by Barbara Arnold – July 23, 2020
In the traditional territory of the Tla-o-qui-aht First Nation, at the heart of the Clayoquot Sound UNESCO Biosphere Region lays the small coastal village called Tofino.
This is my favorite place to visit in British Columbia. Tofino is a small district on Vancouver Island, off Canada’s west coast and is characterised by wild natural scenery including lakes, inlets, ancient rainforest and sandy beaches.
I have made many trips to these exquisite beaches and ancient coastal temperate rainforests. Sometimes as a stop over to fly to islands such as Nootka or Flores Island other times to stay in Tofino to enjoy the beautiful wild rugged scenery. I love strolling over the beaches looking for interesting pieces of driftwood, shells and rocks. The sound of the waves and the birds have an intoxicating sense of tranquility that you only seem to find here.One of the coast’s most beautiful, relaxing beaches is Florencia Bay. Known locally as Wreck Bay, Florencia Beach is named after the ship that was wrecked here in 1861. The trail begins with a scenic view over Florencia Bay then leads down a set of tangled wooden steps to glorious white sand. This windless beach with the beautiful rain forest stretching out in both directions is accompanied by a beautifully distinct horizon and massive waves which make it such a special beach that both my dog and I absolutely love.
It was this beach that inspired me to paint my painting Tofino. This painting is part of my Latitude & Longitude series. I incorporated some pieces of driftwood and some string that I found while beachcombing these shores into this painting. If you look closely in this painting you will see the resemblance of a whale. Each spring 25,000 grey whales pass through the sound!
The community in Tofino is diverse, but united in their determination to protect the awe-inspiring natural and cultural environments that surround it. After all, everything in Tofino is connected: from the kelp in the Pacific Ocean, to the black bears of the rainforest, to the people who call this place home. There’s a special energy in Tofino, something you can’t quite shake once you’ve experienced it, an image that will continue to reappear in your dreams.
Initially, there was no village or settlement named Tofino. Nuu-chah-nulth First Nations were the first inhabitants of Clayoquot Sound. The Tla-o-qui-at Village of Opitsaht was located across the water from Tofino on Meares Island. They are known to have inhabited this area for thousands of years. The word “Clayoquot” comes from their native word “Tla-o-qui-at”, meaning different people or people of Clayoqua. Tofino and specific places along that inlet would have had numerous Tla-o-qui-at names. The Nuu-chah-nulth were fishers and known for fishing salmon, cod, halibut and shellfish. They also hunted sea lions, seals and whales. It is thought that prior to Europeans arriving on their shores their population reached 100,000. In 1995, the population of Nuu-chah-nulth First Nations inhabiting Tla-o-qui-at Reserves was 618.It was in 1792, that Clayoquot Sound’s southernmost inlet was named “Tofiño Inlet” by Spanish navy commanders Dionisio Alcalá Galiano and Cayetano Valdés. It was named in honor of Captain Vincent Tofiño. Just one year prior, this inlet was named “Gervete” by Galiano and Cayetano Valdés Spanish compatriot, Juan Pantoja. He was the first pilot on the San Carlos. The names of these three Spanish navy men continue to be recognized and used today in British Colombia. Galiano Island, Valdés Island in the Strait of Georgia, and Pantoja Island in the “Spanish Pilot Group” of islands. These are located southwest of Bligh Island in Nootka Sound. The reason why Europeans had such a great interest in this area was because of furs from, primarily, the sea otters. There was a plentiful supply. There was great demand from Asian countries.The first non-native settlement was established in 1855 at Clayoquot on Clayoquot (or Stubbs) Island. To create a greater distinction between the township of Clayoquot and Clayoquot Island the name “Tofino” began to be used.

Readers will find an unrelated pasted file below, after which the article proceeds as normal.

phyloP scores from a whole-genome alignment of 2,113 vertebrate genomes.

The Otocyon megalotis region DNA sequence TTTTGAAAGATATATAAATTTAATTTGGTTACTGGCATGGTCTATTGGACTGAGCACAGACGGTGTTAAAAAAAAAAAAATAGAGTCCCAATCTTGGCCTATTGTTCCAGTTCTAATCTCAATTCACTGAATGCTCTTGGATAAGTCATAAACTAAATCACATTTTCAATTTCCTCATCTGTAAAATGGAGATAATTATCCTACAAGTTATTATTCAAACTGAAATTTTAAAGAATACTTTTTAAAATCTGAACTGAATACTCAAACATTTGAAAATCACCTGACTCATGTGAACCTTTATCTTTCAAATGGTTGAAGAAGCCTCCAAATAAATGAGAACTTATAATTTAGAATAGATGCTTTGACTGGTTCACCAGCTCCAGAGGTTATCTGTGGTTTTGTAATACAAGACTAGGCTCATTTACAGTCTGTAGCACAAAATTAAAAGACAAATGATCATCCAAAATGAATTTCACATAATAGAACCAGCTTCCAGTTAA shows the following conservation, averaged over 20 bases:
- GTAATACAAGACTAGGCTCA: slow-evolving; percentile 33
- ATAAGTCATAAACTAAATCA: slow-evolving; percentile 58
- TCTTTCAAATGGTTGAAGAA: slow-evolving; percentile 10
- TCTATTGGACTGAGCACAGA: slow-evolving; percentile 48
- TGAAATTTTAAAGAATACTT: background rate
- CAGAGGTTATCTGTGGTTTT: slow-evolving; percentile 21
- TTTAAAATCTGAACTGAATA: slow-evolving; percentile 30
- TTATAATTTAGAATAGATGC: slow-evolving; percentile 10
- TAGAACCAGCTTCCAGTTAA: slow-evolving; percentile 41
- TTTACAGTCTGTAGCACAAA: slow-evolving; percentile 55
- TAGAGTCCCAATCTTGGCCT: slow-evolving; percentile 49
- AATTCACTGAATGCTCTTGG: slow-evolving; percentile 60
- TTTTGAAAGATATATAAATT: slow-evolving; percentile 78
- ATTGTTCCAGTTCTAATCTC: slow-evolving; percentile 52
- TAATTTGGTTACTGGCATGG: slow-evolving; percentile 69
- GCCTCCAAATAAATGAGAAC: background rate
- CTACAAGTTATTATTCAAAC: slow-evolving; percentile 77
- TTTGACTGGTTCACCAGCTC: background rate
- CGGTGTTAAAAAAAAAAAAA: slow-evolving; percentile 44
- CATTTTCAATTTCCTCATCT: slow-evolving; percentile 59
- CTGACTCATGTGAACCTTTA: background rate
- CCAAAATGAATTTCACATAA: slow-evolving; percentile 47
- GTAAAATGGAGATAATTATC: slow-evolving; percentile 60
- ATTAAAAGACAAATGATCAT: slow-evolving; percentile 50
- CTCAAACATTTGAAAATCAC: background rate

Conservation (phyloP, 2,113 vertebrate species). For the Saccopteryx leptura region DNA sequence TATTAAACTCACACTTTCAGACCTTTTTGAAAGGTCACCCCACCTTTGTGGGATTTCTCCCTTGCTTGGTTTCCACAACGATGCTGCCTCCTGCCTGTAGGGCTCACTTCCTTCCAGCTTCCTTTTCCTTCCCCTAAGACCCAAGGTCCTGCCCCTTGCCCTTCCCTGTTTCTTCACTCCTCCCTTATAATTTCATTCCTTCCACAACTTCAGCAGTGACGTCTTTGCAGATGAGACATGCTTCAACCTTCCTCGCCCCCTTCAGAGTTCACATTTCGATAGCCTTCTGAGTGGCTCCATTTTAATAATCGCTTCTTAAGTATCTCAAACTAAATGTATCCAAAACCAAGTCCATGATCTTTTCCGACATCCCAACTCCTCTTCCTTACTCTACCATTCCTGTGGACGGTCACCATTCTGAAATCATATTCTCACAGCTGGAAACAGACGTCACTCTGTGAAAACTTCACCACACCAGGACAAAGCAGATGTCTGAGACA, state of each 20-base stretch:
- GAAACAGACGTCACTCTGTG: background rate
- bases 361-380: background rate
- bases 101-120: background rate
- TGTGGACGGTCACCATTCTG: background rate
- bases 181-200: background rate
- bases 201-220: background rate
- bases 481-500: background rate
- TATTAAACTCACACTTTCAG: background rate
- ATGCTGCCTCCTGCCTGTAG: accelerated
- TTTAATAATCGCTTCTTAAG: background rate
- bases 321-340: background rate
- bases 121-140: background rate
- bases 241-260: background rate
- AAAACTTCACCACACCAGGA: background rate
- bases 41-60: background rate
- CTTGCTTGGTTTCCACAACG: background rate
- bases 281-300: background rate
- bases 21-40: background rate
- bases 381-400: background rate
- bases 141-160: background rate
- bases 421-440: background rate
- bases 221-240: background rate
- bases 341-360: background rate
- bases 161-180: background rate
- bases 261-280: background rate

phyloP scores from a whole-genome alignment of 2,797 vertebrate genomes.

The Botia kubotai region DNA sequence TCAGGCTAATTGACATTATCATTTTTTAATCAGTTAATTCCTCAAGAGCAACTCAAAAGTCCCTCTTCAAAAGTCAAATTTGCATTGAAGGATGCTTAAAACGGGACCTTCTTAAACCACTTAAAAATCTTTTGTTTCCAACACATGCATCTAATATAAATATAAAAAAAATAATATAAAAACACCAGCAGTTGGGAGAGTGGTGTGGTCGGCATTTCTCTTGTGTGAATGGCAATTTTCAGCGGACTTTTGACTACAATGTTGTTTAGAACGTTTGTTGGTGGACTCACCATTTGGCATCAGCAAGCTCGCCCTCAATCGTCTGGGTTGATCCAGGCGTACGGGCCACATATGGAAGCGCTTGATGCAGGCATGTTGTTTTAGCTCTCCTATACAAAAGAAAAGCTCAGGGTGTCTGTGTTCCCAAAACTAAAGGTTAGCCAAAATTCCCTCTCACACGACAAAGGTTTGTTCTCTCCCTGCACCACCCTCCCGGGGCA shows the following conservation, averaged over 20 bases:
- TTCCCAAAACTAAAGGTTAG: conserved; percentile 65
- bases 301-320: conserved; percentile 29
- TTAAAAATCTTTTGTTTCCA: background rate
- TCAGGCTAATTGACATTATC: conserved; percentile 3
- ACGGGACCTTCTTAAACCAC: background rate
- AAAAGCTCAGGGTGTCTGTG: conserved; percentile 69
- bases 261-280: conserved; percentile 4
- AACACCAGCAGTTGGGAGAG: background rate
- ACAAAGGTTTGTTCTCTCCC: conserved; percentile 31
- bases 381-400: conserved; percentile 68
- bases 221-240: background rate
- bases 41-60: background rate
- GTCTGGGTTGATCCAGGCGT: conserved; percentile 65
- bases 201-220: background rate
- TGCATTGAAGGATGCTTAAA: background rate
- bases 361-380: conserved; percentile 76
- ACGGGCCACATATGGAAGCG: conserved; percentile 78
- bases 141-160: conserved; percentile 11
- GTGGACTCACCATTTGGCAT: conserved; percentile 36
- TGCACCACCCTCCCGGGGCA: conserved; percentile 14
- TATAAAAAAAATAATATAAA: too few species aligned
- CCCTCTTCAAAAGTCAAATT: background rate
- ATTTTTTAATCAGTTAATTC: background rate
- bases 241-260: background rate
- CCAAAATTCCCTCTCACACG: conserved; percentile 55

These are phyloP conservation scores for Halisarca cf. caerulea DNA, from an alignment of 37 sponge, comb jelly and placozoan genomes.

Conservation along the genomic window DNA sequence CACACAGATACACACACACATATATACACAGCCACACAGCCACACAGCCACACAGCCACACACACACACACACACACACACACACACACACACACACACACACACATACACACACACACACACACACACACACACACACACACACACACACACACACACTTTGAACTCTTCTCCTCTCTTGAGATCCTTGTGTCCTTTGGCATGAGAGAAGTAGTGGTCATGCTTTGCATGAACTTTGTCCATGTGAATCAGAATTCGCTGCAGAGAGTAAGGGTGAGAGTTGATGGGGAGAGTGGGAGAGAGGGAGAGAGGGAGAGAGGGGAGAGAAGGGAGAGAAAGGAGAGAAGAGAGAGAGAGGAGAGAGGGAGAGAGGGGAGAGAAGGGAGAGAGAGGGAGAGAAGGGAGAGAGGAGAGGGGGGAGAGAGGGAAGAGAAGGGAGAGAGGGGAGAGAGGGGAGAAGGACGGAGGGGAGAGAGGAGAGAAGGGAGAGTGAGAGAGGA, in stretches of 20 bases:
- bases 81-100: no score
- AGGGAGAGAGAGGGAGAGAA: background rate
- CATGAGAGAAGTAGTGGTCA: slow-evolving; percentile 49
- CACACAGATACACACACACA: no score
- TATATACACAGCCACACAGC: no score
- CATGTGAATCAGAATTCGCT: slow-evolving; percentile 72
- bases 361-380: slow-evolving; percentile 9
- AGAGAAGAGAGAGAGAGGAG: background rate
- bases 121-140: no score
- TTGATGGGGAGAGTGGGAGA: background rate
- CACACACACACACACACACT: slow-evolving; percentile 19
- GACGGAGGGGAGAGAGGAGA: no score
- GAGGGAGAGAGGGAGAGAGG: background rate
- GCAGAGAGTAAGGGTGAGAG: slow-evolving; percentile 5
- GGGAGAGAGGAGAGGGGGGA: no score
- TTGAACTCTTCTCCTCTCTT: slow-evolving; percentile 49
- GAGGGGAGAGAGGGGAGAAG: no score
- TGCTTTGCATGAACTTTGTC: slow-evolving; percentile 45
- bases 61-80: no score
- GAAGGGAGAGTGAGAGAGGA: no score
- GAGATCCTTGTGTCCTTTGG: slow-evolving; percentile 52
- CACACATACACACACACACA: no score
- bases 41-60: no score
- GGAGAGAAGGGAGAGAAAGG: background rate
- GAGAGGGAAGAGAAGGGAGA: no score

By the late 1890’s, homesteads began appearing on the Esowista Peninsula, across the water from Clayoquot. Settlers were mostly Norwegian, Scots and English. The first doctor arrived in 1905. The first post office was founded in Tofino, February 1st, 1909 and its’ first church was built in 1913. The Church of England funded the project instructing that the church be built on the most beautiful spot on Vancouver Island. The church still stands today. Tofino was originally identified in the British Columbia Gazetteer as a “Post Office and Steamer Landing”, but on February 5, 1932 it was incorporated as a village municipality.
Tofino continued to expand with the first logging road opening in 1959. This was the most significant transportation link which allowed new markets to flourish for fish and logging. This road stretches through the mountains between Port Alberni and the coast. Next, the Pacific Rim National Park was established in 1971 thanks to Dr. Howard McDiarmid. The national park opened the door for international tourism to Tofino. The most recent major international recognition was by the United Nations (UN) as a UNESCO Biosphere Reserve in January 2000. The UN recognized this area as one of unparalleled natural and cultural riches that has remained largely unchanged.
Following World War II, the Dominion Government decided it would be wise to build an air base on the West Coast. Tofino was chosen as the perfect location. It now serves as Tofino and Ucluelet’s airport.
It is at this airport where I slept on the tarmac one evening as we could not leave that day due to the fog and rain. I discovered that sleeping under the wing of an aircraft in a sleeping bag is surprisingly dry. This area along the Pacific Ocean is truly the crown Jewel of the Pacific Northwest.